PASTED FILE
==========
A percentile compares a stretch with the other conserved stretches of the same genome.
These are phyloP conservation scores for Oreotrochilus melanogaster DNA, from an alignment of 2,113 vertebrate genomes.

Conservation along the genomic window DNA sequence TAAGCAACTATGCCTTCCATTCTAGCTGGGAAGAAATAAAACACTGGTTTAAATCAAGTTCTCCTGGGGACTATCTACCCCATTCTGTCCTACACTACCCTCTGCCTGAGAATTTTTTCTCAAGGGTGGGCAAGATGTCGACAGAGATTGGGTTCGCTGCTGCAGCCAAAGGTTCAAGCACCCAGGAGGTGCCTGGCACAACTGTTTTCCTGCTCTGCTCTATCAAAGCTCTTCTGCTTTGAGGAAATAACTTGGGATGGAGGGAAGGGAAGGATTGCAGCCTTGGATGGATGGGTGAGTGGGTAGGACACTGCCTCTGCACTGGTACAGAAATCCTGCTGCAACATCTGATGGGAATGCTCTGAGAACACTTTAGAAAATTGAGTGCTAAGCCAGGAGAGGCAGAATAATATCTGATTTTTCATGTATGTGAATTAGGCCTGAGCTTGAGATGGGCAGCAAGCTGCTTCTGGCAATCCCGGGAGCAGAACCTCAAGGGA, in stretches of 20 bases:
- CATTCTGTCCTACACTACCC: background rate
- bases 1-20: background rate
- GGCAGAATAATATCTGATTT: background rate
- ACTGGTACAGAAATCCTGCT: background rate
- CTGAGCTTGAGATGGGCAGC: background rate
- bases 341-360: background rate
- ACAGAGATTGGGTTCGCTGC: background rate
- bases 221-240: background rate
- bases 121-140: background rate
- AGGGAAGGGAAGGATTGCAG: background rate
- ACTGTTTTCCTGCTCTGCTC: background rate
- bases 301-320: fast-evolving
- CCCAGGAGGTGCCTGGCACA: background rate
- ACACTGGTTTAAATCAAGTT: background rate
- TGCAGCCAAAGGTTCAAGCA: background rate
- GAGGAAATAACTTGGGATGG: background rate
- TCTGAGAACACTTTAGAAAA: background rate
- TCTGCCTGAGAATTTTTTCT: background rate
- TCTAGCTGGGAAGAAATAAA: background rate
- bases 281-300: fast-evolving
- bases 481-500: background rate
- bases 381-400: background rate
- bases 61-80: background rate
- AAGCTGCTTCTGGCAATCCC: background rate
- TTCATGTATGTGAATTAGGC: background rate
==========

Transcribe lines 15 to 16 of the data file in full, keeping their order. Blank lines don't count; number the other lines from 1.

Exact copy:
- bases 301-320: fast-evolving
- CCCAGGAGGTGCCTGGCACA: background rate